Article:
New Market, MD.

Reinvesting in Older Homes Can be Part of a Post-Coronavirus Solution to Affordable Housing

06/11/2020
By Preservation Maryland

A leading consulting firm in the study of preservation, revitalization, and reinvestment economics, PlaceEconomics, has just released a clear case for including historic preservation principles squarely into COVID-19 recovery efforts.

Event Recording: Del. Brooke Lierman brought Donovan Rypkema, preservation economist and author of the report being discussed in this blog, together with a panel of preservation leaders in Maryland for “Preservation as Revitalization” on Tuesday, June 16, 2020.

WATCH RECORDING

Preservation Maryland joins PlaceEconomics and our national partners in bringing preservation to the forefront of discussions about COVID-19 recovery efforts. Specifically, we have called on legislators and the administration in Maryland to utilize the state historic tax credit as ready-made tool for economic rebuilding.

FROM THE REPORT

As posited by PlaceEconomics in their 16-page primer, the U.S. Government has historically invested in houses during and after times of turmoil, like following the Great Depression and World War II, with the GI Bill and other initiatives. Referencing the firm’s credentials that span over 30 years and across the globe, the report states, “…from our perspective from measuring the impacts of historic preservation across the US and internationally – investment in older buildings should play a big role in the road to recovery from the economic crisis resulting from COVID-19 impacts.”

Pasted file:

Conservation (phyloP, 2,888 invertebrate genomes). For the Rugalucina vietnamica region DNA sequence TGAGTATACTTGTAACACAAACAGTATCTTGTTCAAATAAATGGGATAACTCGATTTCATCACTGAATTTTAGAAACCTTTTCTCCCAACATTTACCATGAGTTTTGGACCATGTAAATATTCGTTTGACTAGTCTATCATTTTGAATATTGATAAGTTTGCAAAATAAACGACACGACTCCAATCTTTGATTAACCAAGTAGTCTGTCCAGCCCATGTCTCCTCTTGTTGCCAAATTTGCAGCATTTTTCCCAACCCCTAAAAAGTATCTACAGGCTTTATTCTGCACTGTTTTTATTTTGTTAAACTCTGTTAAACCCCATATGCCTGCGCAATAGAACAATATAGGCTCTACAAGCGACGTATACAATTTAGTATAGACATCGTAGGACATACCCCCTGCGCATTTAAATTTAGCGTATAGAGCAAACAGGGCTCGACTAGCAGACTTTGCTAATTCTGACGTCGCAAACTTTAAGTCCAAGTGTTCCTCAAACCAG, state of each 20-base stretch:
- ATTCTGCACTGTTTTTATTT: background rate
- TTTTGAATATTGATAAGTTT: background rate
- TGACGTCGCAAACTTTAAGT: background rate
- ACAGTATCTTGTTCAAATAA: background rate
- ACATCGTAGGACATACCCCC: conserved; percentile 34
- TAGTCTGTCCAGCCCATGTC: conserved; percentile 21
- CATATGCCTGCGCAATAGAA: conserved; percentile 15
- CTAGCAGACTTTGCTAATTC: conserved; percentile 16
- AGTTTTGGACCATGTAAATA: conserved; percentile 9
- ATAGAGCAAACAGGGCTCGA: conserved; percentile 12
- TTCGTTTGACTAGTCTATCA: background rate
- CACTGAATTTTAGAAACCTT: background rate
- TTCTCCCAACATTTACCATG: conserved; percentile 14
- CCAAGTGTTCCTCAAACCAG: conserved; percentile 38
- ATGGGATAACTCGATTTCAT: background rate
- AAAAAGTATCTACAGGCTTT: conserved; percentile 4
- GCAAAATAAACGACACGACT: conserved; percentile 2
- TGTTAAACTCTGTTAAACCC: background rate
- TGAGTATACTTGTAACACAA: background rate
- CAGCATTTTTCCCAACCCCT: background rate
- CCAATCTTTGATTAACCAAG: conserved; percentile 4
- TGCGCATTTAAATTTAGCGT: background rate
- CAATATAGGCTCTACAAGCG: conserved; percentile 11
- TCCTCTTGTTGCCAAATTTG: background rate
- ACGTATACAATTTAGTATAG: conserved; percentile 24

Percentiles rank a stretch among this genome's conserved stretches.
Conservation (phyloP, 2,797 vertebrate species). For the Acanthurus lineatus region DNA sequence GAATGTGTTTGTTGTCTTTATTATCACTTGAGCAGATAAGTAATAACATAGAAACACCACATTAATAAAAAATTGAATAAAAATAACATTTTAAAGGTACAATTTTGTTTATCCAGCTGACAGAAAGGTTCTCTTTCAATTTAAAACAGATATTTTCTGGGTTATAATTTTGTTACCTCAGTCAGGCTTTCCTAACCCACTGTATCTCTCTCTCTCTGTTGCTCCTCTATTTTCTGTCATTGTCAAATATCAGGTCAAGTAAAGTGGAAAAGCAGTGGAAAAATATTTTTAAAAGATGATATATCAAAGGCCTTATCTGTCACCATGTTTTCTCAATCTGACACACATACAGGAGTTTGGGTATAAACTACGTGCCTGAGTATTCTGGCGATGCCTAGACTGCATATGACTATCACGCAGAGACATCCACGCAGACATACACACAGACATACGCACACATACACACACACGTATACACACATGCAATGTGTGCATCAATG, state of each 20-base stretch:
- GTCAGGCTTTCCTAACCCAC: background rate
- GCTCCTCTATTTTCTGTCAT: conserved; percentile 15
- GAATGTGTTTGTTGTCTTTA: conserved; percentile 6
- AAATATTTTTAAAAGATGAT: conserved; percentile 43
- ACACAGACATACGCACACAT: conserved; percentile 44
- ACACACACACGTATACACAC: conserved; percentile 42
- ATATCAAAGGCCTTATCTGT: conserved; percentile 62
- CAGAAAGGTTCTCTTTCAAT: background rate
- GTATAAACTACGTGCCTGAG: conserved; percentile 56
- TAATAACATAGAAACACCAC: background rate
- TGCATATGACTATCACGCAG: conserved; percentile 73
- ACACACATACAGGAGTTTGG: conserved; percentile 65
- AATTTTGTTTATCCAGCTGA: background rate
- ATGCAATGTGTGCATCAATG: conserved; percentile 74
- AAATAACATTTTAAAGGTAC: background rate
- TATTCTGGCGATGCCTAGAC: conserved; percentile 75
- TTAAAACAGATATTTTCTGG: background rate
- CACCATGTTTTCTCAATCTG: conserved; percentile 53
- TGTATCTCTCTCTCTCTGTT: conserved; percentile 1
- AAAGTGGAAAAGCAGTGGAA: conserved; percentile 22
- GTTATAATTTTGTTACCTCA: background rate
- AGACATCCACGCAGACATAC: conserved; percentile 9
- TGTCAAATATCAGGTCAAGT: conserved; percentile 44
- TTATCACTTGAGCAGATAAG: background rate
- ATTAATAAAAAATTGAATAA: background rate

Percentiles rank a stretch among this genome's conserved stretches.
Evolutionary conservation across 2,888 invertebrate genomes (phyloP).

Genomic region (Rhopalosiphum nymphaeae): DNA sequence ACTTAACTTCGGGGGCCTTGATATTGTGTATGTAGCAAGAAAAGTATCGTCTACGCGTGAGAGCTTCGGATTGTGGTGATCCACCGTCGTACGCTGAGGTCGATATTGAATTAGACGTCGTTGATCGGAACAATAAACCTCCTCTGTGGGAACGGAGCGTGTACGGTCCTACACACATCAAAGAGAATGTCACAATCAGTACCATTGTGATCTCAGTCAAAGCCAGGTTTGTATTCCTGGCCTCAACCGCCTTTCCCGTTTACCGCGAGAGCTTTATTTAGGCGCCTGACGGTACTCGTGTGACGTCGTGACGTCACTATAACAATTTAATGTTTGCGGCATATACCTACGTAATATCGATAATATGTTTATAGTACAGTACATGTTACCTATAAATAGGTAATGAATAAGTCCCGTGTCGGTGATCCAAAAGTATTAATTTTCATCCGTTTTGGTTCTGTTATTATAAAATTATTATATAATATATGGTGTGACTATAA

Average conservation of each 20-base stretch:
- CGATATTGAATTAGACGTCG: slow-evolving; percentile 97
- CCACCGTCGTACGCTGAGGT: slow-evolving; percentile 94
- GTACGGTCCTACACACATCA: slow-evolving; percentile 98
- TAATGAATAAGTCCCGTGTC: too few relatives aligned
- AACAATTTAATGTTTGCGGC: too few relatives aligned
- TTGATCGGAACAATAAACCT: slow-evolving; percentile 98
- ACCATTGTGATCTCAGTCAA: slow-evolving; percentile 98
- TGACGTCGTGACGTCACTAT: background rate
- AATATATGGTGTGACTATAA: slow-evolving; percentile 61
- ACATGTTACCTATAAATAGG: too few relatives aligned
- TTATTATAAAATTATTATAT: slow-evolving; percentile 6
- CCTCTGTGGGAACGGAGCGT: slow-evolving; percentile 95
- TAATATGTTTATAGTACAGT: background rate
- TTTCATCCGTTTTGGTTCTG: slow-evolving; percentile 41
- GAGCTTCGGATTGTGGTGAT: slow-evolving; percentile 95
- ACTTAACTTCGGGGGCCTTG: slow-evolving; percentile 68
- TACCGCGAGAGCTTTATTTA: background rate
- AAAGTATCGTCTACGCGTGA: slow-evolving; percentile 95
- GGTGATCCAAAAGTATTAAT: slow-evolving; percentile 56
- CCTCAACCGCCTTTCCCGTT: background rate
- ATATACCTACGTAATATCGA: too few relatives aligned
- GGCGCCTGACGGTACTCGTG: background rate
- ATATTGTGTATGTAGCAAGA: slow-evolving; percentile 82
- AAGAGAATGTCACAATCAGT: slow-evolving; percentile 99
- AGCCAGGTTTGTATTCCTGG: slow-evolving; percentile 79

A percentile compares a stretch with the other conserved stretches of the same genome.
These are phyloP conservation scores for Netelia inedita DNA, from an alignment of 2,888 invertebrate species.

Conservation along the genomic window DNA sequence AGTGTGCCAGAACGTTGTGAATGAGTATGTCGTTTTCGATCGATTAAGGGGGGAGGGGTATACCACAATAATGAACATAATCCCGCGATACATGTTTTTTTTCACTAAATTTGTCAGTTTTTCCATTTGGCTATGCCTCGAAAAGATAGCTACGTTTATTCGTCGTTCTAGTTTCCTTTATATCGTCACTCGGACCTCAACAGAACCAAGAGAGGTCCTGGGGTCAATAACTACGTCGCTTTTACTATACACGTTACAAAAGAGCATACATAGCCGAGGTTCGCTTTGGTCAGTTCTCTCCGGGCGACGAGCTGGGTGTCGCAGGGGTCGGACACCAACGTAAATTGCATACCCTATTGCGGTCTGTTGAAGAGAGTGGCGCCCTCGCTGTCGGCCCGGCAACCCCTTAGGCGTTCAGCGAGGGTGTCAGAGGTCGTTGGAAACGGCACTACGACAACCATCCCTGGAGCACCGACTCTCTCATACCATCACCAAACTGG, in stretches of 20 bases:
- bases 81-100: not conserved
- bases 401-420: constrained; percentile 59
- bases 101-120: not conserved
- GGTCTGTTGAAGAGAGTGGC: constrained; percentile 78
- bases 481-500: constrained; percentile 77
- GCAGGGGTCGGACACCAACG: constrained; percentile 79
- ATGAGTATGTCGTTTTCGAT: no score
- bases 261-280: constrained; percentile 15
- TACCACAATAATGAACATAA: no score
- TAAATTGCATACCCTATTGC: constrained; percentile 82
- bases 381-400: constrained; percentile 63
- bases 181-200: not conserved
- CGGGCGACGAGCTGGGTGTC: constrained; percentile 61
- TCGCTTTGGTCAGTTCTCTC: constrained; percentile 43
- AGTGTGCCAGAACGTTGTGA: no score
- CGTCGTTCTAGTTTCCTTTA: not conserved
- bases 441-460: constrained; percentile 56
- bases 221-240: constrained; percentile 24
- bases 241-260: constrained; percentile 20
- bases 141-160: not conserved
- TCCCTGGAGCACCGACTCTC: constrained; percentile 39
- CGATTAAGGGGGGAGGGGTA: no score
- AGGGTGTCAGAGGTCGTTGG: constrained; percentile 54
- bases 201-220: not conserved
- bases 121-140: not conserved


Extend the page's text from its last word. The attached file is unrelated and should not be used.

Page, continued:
With increasing fervor of the past several years, preservationists have worked to shatter the notion that historic preservation is only for large historic sites and mansions, alone – instead, the field, collectively and state-by-state have worked to make the case that America’s historic building stock can be part of a solution to address affordable housing needs. Historic preservation can be utilized to convert existing historic structures into quality affordable housing and address some of the shortfalls that come from new construction especially when considering the cost to municipalities that subsidize sprawl.

Residential tax credit project in Oxford, Maryland. Photo from Encore Sustainable Design.

Residential tax credit project in Oxford, Maryland. Photo from Encore Sustainable Design.

AFFORDABLE HOUSING

According to the National Low-Income Housing Coalition, Maryland needs 119,000 new units of affordable housing to meet existing demand. New construction will play an important role in closing this gap  but new construction alone cannot meet the need. PlaceEconomics’ report puts a fine-point on the crisis, stating that nearly one-third of all households in America spend more than 30% of their income on housing – a line drawn that indicates that those household are “burdened” by their housing bills. Historic preservation should be utilized to transform already built structures in our historic neighborhoods to address the affordable housing shortage across the County.